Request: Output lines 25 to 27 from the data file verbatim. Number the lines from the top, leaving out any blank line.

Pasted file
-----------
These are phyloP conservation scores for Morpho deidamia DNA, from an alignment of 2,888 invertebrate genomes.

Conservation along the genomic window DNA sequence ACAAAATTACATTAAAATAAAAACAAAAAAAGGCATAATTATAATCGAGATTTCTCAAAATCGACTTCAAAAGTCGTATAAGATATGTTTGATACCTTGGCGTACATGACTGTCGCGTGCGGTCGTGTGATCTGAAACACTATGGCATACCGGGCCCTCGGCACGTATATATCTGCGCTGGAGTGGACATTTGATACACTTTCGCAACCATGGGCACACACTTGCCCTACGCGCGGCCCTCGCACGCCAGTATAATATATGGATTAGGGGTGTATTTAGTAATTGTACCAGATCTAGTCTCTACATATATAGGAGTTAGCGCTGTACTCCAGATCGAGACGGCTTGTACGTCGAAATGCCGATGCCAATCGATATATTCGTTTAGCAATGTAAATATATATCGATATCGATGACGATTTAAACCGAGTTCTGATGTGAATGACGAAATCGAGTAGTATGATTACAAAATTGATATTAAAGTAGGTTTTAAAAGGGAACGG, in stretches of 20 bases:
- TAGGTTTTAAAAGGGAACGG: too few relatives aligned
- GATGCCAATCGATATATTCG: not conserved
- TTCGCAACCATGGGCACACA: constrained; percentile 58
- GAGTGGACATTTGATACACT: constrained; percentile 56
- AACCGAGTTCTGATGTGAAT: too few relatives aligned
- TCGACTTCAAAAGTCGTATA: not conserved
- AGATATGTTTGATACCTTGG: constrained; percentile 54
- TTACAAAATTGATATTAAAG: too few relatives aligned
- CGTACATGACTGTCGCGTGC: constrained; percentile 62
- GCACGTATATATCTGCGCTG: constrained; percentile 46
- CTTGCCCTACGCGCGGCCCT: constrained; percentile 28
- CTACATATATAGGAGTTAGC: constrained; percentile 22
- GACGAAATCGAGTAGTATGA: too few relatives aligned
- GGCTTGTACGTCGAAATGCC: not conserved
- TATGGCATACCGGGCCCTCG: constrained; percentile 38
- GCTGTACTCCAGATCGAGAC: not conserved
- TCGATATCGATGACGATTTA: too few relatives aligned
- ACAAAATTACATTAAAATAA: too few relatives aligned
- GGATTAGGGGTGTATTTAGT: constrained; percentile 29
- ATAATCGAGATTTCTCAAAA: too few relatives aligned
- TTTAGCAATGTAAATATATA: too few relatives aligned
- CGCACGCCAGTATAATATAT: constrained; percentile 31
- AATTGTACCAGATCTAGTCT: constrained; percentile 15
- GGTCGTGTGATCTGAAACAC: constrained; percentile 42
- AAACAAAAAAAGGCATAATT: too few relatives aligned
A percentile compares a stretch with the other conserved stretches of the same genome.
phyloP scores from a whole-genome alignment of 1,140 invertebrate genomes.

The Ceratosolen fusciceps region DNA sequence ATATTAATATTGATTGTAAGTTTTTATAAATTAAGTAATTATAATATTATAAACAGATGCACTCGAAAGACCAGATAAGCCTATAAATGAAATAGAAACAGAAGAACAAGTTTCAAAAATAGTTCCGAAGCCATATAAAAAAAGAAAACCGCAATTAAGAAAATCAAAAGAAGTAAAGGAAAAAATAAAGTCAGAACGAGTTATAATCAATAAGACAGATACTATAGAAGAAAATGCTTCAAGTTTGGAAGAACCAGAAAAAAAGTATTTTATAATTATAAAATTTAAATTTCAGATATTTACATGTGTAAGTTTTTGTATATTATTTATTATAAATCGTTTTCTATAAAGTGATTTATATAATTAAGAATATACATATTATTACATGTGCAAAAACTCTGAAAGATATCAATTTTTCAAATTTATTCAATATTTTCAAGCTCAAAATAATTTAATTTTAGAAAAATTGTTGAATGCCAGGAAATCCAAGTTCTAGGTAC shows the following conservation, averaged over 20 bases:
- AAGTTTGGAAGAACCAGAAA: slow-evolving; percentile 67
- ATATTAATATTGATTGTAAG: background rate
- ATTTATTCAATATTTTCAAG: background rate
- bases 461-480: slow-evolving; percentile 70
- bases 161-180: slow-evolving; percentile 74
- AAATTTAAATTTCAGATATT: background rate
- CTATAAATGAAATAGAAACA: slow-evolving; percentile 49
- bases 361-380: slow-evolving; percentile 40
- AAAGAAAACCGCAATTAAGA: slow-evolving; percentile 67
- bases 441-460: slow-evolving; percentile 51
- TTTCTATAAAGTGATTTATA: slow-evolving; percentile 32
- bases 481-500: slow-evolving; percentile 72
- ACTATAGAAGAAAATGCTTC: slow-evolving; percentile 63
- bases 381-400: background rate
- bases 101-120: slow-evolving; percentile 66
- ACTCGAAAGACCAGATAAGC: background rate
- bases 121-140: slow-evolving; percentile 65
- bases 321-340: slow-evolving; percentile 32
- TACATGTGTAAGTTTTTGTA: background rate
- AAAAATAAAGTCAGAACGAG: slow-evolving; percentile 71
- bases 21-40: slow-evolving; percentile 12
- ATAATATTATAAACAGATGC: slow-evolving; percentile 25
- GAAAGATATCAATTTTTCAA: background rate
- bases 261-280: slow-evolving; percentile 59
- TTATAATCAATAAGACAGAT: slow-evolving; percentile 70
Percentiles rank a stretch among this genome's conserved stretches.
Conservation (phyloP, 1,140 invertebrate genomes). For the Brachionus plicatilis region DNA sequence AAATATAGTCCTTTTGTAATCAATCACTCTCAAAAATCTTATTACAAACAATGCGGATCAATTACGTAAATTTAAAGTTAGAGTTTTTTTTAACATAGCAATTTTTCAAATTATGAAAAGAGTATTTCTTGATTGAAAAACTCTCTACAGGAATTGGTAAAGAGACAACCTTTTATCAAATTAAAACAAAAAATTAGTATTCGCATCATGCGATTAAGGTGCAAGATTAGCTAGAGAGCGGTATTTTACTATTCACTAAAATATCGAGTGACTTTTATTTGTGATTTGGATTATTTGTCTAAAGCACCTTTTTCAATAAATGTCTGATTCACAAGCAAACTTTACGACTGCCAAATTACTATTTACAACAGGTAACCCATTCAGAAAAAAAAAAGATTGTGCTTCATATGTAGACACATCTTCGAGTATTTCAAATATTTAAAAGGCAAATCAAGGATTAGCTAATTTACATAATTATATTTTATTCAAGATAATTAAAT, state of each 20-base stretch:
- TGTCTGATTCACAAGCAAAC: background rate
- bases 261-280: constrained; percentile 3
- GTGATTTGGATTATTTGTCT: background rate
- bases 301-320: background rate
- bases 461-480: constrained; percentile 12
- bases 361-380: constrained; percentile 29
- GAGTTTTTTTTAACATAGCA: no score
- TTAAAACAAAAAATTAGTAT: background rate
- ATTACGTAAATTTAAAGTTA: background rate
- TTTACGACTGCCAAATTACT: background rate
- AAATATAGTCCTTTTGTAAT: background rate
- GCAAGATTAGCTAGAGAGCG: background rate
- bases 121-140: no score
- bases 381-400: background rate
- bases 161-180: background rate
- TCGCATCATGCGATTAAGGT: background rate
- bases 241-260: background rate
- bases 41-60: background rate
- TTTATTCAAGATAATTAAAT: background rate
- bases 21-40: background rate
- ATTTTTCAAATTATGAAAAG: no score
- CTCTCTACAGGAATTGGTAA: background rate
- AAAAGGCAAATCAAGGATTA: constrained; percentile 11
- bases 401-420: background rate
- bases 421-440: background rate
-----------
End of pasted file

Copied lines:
- AATTGTACCAGATCTAGTCT: constrained; percentile 15
- GGTCGTGTGATCTGAAACAC: constrained; percentile 42
- AAACAAAAAAAGGCATAATT: too few relatives aligned